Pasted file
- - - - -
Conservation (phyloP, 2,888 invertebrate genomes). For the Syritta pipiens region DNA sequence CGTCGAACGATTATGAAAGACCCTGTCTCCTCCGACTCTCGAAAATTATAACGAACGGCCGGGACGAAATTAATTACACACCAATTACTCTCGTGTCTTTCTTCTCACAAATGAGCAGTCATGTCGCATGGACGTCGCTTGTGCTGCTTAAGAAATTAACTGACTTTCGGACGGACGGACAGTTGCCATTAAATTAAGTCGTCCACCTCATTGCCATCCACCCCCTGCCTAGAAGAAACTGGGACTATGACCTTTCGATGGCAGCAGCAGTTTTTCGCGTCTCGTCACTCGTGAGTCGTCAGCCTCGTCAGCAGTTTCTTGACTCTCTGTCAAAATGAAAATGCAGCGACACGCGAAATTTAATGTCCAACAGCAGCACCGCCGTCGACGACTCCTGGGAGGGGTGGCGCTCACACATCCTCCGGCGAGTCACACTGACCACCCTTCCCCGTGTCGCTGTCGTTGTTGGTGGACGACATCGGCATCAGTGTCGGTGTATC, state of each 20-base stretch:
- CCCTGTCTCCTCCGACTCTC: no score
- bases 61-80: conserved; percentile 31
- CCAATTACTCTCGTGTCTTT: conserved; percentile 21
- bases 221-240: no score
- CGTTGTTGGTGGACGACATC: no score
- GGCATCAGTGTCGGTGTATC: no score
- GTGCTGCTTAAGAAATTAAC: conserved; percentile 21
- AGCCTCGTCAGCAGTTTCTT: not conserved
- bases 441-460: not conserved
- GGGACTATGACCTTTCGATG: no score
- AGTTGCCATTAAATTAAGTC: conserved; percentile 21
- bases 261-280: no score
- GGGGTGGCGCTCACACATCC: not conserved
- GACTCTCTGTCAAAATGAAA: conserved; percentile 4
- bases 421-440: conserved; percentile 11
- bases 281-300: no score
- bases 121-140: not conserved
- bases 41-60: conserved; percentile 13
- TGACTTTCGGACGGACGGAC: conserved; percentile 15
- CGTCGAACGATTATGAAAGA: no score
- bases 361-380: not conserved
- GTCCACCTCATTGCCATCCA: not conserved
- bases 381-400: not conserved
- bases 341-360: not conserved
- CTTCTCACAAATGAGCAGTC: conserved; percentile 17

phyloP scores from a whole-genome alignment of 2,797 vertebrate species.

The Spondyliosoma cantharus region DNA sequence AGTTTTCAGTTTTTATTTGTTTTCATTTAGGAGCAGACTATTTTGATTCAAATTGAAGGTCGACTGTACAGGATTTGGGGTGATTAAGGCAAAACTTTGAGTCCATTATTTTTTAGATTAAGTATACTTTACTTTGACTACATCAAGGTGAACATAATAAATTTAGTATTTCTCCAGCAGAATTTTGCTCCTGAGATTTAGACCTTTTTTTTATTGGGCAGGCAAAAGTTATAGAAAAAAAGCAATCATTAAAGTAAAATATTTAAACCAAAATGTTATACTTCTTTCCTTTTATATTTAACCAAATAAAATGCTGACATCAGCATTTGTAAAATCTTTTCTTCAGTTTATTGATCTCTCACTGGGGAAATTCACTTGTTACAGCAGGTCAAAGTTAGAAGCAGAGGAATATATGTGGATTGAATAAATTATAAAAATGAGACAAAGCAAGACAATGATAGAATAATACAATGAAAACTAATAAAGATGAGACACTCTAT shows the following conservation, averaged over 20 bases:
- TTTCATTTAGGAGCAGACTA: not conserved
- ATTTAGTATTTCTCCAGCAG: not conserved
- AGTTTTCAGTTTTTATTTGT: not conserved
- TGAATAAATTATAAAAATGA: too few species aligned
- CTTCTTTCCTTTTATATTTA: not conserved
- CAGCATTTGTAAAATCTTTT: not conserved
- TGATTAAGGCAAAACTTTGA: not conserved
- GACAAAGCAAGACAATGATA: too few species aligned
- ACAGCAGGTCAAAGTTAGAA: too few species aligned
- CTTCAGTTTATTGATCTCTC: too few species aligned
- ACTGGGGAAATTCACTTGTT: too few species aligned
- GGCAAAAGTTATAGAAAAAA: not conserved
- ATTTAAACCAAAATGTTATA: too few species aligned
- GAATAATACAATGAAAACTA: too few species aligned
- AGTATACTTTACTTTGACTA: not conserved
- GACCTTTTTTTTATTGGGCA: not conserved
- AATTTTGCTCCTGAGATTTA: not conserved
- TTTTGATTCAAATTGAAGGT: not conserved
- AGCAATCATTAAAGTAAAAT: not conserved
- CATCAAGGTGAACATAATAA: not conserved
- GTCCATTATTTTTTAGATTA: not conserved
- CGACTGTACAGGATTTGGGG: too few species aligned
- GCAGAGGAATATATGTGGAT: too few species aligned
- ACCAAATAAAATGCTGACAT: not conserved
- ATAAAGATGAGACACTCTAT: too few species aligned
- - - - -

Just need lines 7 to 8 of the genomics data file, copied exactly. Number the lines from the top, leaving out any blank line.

- GGCATCAGTGTCGGTGTATC: no score
- GTGCTGCTTAAGAAATTAAC: conserved; percentile 21